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What people are saying about Jameis Winston and this week's New York Times story

Famous Jameis.

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Famous Jameis.

18

April

1. Slate's Emily Bazelon: At the outset of this tale of error — and possibly corruption — I wrote that “sexual assault charges against star athletes are often a kind of poison, one that acts less on the athlete in question than the woman who says she is the victim.” The woman who says Winston raped her was relentlessly criticized at FSU and withdrew from her classes. Winston won the Heisman Trophy. It’s too late to alter any of that. But I hope the Times story hits FSU and the Tallahassee police with the force to produce fundamental change. And I hope other universities and police departments treat this as a warning and a wake-up call, too.

2. Baine Kerr, a Title IX attorney representing the woman who said she was raped by Winston: "The university took the position that since he refused to respond to questions, they could not make any Title IX findings. We have objected to that as impermissible reason to delay or terminate a Title IX sexual assault investigation because that would permit any charged party to thwart an investigation simply by refusing to answer questions."

3. Erin Buzuvis, a law professor at Western New England University and a Title IX expert: "The law is not supposed to operate in a way to reward people who don't cooperate with either criminal or civil investigations. It's just bizarre to think that would result in, 'Oh, I guess we just can't do anything.' Who would ever cooperate with anything?"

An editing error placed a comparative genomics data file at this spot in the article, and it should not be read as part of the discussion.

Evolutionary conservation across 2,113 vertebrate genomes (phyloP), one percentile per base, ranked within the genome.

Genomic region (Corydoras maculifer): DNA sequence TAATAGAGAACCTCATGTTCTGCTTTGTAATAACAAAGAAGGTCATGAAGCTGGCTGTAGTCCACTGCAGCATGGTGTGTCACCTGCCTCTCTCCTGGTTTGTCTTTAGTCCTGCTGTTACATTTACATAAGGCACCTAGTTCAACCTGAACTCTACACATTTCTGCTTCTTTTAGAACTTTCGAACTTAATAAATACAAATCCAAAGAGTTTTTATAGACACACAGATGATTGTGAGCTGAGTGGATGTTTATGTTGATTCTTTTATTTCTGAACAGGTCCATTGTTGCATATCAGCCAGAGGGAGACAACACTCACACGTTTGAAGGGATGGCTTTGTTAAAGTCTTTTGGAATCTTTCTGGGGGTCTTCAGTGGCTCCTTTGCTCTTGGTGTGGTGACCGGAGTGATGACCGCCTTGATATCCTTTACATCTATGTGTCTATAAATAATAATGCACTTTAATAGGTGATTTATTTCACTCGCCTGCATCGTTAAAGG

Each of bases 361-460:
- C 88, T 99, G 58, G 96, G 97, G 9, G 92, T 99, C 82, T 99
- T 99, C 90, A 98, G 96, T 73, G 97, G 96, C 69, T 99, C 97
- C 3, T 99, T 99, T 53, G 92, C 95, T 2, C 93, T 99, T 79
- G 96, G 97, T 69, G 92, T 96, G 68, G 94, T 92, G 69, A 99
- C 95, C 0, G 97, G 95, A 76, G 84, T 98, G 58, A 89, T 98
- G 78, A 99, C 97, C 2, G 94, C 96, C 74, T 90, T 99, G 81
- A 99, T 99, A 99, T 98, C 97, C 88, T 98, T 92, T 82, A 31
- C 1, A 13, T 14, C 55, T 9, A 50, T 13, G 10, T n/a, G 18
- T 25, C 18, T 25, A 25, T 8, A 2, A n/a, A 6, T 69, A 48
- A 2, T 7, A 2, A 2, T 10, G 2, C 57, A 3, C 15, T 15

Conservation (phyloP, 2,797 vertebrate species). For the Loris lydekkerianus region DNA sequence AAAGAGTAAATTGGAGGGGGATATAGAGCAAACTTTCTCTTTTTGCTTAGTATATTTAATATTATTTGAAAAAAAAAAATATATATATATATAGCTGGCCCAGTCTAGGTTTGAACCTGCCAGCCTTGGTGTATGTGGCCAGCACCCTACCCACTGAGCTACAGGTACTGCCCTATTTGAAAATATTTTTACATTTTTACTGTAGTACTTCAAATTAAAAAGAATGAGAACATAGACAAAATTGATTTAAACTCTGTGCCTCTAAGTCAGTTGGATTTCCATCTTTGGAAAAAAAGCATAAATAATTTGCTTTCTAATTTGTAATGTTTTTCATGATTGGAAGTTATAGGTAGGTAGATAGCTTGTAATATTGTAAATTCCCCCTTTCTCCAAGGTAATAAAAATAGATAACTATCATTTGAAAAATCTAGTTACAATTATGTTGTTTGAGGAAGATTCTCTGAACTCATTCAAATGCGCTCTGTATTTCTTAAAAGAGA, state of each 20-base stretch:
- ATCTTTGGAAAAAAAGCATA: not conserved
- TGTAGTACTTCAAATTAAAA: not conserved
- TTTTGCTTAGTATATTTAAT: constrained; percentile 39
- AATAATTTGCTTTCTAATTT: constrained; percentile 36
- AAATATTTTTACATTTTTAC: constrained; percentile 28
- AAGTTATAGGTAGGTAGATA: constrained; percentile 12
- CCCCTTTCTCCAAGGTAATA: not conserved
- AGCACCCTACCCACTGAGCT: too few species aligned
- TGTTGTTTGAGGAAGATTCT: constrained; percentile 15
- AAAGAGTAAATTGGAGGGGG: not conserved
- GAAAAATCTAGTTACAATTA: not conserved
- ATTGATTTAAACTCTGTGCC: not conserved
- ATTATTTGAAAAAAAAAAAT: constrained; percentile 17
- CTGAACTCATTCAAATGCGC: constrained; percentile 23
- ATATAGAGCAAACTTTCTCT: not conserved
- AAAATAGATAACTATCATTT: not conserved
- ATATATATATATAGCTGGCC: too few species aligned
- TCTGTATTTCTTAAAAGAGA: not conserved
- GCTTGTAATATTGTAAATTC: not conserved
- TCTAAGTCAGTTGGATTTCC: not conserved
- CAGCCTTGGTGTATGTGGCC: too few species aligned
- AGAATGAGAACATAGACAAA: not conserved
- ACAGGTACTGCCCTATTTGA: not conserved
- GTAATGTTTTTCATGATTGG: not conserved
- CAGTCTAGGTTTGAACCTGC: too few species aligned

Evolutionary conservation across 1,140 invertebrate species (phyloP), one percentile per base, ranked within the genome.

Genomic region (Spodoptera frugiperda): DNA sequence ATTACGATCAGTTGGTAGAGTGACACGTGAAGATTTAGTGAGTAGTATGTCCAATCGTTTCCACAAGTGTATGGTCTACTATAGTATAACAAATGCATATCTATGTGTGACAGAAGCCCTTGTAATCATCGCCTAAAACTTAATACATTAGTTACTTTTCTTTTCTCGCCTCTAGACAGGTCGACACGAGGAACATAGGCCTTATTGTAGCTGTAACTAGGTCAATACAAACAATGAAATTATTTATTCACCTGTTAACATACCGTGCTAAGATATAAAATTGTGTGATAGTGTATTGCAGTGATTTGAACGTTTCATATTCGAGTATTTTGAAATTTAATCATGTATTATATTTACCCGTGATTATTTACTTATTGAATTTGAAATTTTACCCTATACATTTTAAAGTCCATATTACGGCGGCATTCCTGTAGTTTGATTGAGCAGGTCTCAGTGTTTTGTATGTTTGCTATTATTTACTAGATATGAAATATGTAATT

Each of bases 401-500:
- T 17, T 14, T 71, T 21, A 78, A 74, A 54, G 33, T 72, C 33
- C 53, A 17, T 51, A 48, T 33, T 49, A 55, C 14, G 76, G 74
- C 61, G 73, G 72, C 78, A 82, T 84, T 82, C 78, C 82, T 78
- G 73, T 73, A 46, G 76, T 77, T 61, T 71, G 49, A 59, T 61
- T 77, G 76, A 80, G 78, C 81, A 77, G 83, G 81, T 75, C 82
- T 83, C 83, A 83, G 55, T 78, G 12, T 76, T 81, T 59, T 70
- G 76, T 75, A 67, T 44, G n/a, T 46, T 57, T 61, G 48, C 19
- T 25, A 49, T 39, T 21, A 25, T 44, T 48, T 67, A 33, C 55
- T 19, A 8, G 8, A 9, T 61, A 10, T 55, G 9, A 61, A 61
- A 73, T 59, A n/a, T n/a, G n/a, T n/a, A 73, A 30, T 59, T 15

4. Kristine Newell, a lecturer at the Isenberg School of Management at UMass: "Just because some parties don't cooperate doesn't mean they need to stop their investigation. That doesn't make any kind of sense morally, ethically, legally."

5. Katie Hnida, who was a kicker for the Colorado football team in 2000 when she said she had been raped by a teammate: "It's a weird thing to be horrified and not surprised at the same time. ... If you look at the FSU case, you can see rape culture right there, because a university did not look into this because their starting quarterback was involved. Or rape culture was the Tallahassee police department not doing an (acceptable) investigation. It's something that allows rape to thrive."

6. ESPN commentator Michael Wilbon: "When you read things like that, yes, yes, yes, you have to look at it in a different light. Even though we can't draw any new conclusions, it just scares me."

7. Salon's Mary Elizabeth Williams: A justice and educational system that repeatedly protects athletes accused of sexual assault, one that dismisses and ignores the claims of alleged victims, is a system that send a chilling message to its men and its women. It’s one that says that if you can throw a ball, you get to play by a different set of rules.

8. Esquire's Charlie Pierce: It is an amazing tale of incredibly awful police work, celebrity justice, and deliberate institutional ignorance and cruelty. Absolutely nobody gets out of this story alive. ... Everything in this culture is turning into a casino, and most of the casinos are rigged.

[Last modified: Friday, April 18, 2014 12:26pm]

    

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